Question 1: (a) f(z) = 2z/(z+1); f(0) = 2 * 0/(0+1) = 0; f(1) = 2 * 1/(1+1) = 1; f(-1) = 2(-1)/(-1+1) = infinity

(b) {z: Re(z) < 1} (The open half plane to the left of 1)

(c) (-1+2i)/5

(d) Simple pole at -1; removable singularity at infinity (Or: if f(infinity) is defined to be 2, then there is no singularity at infinity).

Question 2: (a) If 0 < |z| < 1:
1/z^3 - 1/z^2 + 1/z - 1 + z - z^2 + ...

If |z| > 1:

1/z^4 - 1/z^5 + 1/z^6 - ....

(b) Triple pole at 0; simple pole at -1; Res(0) = 1; Res(-1) = -1

(c) 0

Question 3: (a) Differentiable at (0,0); nowhere analytic

(b) No such function exists. (u is not harmonic).

(c) Errata for this question: It should be v, not u. Yes, a function does exist: h(z) = (-x^2-2xy+y^2) + i(x^2 - 2xy - y^2) = (i-1)z^2 will work.

Question 4: (a) 1/2 ln(2) + 3pi i/4 + 2kpi i (k is any integer)

(b) Everywhere except when Im(z)=1 and Re(z) >= 0 (i.e. the ray to the right of i)

(c) Many examples work, e.g. L_{-2 pi} (i - z). To see why this works, we compute

L_{-2 pi} (i - 1) = ln |i-1| + i arg_{(-2pi,0)] (i-1)
= ln sqrt(2) + i (-5 pi/4)

Question 5: If |f(z)| > M for all z, then |1/f(z)| < 1/M for all z Since f is never zero, and f is entire: 1/f(z) is entire

1/f(z) is entire and bounded, hence by Louville's theorem it is constant

Hence f(z) is constant.

Question 6: pi cos(1) / (3 e^3)
Question 7: pi sqrt(3)/3. Note: the calculations will be easier if you make the change of variables z = exp(2 i theta) instead of z = exp(i theta).
Question 8: (a) Simple zero at -pi/2, removable singularity at pi/2 (residue = 0)

(b) Essential singularity at 0 (residue = 1/2)

(c) Removable singularity at 0 (residue = 0); once singularity is removed, we have a simple zero

(d) Triple pole at 0 (residue = 2).

Question 9: (This was a toughie!)

(a) pi ln(2)/2 + i pi^2/4

(b) How big is L_{-pi/2}(z) / (z^2 + 4)?

L_{-pi/2}(z) = ln(|z|) + i Arg_{-pi/2} z has real part ln(epsilon), imaginary part between -pi/2 and 3pi/2, so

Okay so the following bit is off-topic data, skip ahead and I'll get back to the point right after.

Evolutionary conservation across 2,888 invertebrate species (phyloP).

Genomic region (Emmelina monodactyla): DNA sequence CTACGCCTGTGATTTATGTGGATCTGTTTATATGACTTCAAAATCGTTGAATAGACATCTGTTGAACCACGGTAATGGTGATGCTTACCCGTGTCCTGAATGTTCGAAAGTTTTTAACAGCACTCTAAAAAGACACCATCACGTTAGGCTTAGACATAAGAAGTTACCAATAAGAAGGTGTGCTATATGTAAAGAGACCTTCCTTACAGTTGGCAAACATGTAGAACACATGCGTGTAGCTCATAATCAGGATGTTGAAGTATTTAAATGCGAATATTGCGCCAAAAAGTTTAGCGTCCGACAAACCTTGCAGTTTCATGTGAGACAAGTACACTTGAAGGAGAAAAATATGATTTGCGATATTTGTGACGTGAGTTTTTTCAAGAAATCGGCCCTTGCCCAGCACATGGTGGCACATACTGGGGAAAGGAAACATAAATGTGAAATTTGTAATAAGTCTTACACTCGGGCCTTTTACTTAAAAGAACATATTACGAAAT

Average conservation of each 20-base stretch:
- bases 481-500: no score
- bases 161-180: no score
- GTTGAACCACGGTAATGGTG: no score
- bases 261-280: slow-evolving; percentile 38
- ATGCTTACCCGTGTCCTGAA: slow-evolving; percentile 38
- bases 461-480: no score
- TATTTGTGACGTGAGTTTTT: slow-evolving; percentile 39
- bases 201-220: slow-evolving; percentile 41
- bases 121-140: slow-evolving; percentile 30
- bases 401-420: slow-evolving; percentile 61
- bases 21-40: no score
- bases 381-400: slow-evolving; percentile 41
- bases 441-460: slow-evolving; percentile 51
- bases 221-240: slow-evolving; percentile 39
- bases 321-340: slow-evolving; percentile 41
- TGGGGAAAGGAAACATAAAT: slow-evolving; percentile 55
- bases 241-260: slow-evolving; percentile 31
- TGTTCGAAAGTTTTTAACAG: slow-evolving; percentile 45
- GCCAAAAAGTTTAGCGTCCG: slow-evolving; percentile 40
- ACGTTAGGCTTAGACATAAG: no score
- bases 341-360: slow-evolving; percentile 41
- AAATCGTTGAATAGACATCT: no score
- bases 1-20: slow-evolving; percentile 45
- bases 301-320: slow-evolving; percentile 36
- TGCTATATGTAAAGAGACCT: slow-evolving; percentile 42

| L_{-pi/2}(z) | <= |ln(epsilon)| + 3 pi/2.
Also,
4 - epsilon^2 <= |z^2 + 4| <= 4 + epsilon^2.
Hence
L_{-pi/2}(z) / (z^2 + 4) <= (|ln(epsilon)| + 3 pi/2) / (4 - epsilon^2)
and
|integral| <= pi epsilon (|ln(epsilon)| + 3 pi/2) / (4 - epsilon^2)
As epsilon -> 0, the right hand side looks like epsilon |ln(epsilon)|, which goes to zero (L'hopital's rule).

(c) How big is L_{-pi/2}(z) / (z^2 + 4)?

L_{-pi/2}(z) = ln(|z|) + i Arg_{-pi/2} z has real part ln(R), imaginary part between -pi/2 and 3pi/2, so

| L_{-pi/2}(z) | <= ln(R) + 3 pi/2.
Also,
R^2 - 4 <= |z^2 + 4| <= R^2 + 4.
Hence
L_{-pi/2}(z) / (z^2 + 4) <= (ln(R) + 3 pi/2) / (R^2 - 4)
and
|integral| <= pi R (ln(R) + 3 pi/2) / (R^2 - 4)
As R -> infinity, the right hand side looks like ln(R)/R,, which goes to zero (L'hopital's rule).

(d) If z is on gamma_3, then z = x+i0 for some positive x

So L_{-pi/2}(z) = ln(x) + i0

int_{gamma_3} f(z) dz = int_epsilon^R  ln(x)/(x^2 + 4) dx

If z is on gamma_1, then z = x+i0 for some negative x

So L_{-pi/2}(z) = ln|x| + i pi

int_{gamma_1} f(z) dz = int_{-R}^{-epsilon}  (ln|x| + i pi)/(x^2 + 4)
dx
Symmetry (integrand is even)
int_{gamma_1} f(z) dz = int_{epsilon}^{R}  (ln|x| + i pi)/(x^2 + 4)
dx
Putting the two equations together we are done.

(e) The first integral is pi ln(2)/4 (it's half of the real part to the answer for (a)), and the second integral is pi/4 (it's 1/pi of the imaginary part to the answer for (a), by part (d)).